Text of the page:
Make conclusions and recommendations on the appropriate methods to be used by SADC decision-makers to ensure that the region is safe. SADC relief availability and distribution on disaster management of 15 countries: Each of those countries has had firsthand experience of both natural and man-made disasters.

The reviewed literature included areas that have been, and still are, at great risk of disaster activities, with additional emphasis being placed on the current best preventive and preparedness practices. CRED [3], in Table 2. In the SADC region, natural disasters relief availability and distribution on disaster management occurred in the form of drought, famine, earthquakes, epidemics, extreme temperatures, floods, storms, wildfires, etc.

According to the statistics listed in Table 2. A more recent example is the Ebola epidemic in the Democratic Republic of Congo in 2014, when 40 lives were lost in the Equateur Province. Combining both natural and man-made disasters, the Southern African region has endured a total of 1 189 disaster cases from 1980 to 2013, with South Africa having the greatest number of them. Disasters are unpredictable; disaster relief demands during an event are also often unpredictable [12]; [13]; [14].

According to Hills [17], the phrase 'disaster management' implies a degree of control that rarely exists in disasters [15]. This view supports Altay and Green [18], who state that standard management methods used in industry may not directly apply to disaster situations. Since the beginning of the Industrial Revolution in 1750, the increase in infrastructure and transportation systems, and the development of faster and more accurate ways to maximise productivity and transform raw materials to finished-goods products, have triggered the boom of western civilisation; but they have also contributed to the increase in man-made disasters such as war, crimes, industrial accidents, transport accidents road, rail, and airterrorism, and political disasters.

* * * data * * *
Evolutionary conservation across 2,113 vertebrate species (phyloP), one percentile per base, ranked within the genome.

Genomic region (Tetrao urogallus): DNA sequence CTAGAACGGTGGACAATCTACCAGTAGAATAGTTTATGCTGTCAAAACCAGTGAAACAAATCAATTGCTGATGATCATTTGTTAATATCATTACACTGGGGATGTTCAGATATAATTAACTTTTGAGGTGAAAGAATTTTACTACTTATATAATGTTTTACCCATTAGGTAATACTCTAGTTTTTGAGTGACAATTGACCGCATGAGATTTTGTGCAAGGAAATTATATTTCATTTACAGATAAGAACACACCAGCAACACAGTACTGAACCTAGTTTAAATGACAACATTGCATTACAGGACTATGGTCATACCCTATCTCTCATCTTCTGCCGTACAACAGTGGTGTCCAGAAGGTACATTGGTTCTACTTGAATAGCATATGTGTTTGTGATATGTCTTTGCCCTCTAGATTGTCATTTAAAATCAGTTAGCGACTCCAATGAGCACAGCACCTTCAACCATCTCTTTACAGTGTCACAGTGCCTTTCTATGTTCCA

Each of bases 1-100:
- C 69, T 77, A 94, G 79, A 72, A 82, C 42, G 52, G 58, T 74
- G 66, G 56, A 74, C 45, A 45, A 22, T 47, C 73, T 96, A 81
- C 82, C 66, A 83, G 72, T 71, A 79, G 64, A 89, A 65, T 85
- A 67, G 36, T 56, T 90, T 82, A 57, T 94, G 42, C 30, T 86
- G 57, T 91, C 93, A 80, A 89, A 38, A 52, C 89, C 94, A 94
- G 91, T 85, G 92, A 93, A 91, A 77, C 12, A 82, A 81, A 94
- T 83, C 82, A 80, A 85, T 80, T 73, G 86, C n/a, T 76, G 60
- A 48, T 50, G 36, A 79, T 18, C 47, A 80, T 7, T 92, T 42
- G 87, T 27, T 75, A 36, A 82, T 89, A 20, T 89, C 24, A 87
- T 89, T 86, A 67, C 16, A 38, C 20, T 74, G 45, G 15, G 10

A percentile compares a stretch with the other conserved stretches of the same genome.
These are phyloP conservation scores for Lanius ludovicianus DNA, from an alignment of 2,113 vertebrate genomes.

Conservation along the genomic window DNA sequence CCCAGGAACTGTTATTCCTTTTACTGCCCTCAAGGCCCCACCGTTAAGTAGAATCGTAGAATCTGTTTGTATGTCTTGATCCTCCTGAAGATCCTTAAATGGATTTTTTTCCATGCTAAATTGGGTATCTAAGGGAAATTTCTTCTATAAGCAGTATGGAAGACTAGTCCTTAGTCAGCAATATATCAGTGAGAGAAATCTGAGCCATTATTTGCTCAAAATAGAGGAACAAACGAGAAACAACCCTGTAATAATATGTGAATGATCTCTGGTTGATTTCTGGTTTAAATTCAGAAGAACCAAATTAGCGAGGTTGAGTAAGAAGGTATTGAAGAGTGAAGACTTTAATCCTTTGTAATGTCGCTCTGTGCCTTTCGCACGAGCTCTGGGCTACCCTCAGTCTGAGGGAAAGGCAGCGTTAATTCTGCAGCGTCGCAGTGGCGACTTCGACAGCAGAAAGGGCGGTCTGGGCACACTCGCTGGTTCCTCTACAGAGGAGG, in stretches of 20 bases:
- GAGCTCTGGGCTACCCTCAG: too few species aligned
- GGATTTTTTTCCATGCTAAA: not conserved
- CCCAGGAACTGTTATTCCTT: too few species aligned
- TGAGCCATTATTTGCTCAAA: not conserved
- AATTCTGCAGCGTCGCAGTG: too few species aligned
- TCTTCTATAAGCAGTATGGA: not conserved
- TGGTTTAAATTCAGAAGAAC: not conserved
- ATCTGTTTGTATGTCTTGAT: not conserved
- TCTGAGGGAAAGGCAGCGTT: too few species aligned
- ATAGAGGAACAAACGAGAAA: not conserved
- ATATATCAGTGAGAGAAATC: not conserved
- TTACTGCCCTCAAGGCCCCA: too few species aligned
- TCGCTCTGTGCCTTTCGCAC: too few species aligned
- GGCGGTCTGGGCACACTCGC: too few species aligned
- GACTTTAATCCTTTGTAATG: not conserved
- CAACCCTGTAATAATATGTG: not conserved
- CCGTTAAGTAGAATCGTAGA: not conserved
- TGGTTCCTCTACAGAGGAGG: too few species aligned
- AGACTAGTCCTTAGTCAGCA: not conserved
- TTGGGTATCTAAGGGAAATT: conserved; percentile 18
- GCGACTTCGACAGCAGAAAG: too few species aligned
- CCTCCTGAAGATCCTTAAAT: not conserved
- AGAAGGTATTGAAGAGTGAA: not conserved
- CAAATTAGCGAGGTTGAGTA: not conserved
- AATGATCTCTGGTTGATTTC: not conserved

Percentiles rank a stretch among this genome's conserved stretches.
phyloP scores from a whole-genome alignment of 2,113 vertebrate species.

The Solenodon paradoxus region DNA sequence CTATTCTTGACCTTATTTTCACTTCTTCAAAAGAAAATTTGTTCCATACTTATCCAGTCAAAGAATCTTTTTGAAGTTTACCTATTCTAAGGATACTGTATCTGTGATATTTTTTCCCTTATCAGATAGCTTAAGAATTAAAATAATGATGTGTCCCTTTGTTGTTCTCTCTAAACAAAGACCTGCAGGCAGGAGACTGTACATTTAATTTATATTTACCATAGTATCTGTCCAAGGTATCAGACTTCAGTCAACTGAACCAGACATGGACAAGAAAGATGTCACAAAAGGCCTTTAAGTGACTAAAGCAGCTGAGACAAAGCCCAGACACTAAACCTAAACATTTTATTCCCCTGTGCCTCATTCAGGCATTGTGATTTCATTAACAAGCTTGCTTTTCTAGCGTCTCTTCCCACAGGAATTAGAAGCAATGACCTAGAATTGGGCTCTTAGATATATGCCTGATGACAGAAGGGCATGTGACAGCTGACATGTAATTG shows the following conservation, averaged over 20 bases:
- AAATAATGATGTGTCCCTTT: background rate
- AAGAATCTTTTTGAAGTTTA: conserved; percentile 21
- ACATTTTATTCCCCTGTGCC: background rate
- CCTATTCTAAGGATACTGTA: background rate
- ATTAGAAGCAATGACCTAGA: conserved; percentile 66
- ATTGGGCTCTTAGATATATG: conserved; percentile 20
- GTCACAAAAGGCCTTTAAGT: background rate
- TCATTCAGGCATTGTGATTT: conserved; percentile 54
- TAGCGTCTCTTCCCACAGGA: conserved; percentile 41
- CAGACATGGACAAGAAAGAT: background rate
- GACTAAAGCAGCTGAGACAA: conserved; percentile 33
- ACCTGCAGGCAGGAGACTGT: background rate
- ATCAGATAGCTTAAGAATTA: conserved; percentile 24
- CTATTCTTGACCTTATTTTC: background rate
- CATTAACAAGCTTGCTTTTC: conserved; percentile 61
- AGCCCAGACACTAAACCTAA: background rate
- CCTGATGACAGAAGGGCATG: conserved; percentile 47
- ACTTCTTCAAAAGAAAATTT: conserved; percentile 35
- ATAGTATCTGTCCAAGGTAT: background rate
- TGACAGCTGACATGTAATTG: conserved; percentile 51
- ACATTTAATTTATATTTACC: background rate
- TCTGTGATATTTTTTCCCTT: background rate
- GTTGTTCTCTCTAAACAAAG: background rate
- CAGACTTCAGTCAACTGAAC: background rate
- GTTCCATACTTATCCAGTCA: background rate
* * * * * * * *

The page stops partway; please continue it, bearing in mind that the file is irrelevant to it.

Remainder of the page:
According to Benson and Clay [9], poorer countries are most affected by disasters; they argue further that the poorer areas of the population are often the most severely affected [9]. Similarly, Samii [10] estimates that 90 per cent of those affected by natural disasters are in countries with medium human development, while two-thirds of those killed are from countries with low human development [11]. Southern Africa, with over 70 per cent of its population living below the poverty datum line according to Southern African Development Community SADC statisticsrequires a collective approach.

According to the World Bank's 2013 annual report, "Infrastructure has the potential to help the region be successful" [19]. Figure 2 shows the trend in disaster behaviour in each country for the growing cost of infrastructural damage and the number of fatalities. For instance, South Africa and Mauritius are the leading SADC countries in infrastructure; although the cost of damage is higher, the trend indicates a lower number of relief availability and distribution on disaster management in those two countries.

Countries such as Malawi or the DRC, where infrastructure is almost non-existent, have a relatively higher number of fatalities. According to Long and Wood [16], the number of victims is higher due to inadequate infrastructure and lack of transport connectivity between, and within, particular countries. Any future infrastructure development should take past experience into account in order to build more robust transportation and communication systems, and infrastructure that will resist natural and man-made disasters.

As indicated by Jacob, Edelblum and Arnold [22], "the robustness of infrastructure systems depends on their design, state of maintenance, and the man-made, environmental and natural stresses to which they are exposed.

  • The wicked problem of humanitarian logistics and disaster relief aid;
  • Of the SADC real-life cases studied in this paper, the linear programming model targeted a cost-effective route from origins to supplies, while the spanning tree-based genetic algorithm solved the shortest delivery route by minimising both time and cost;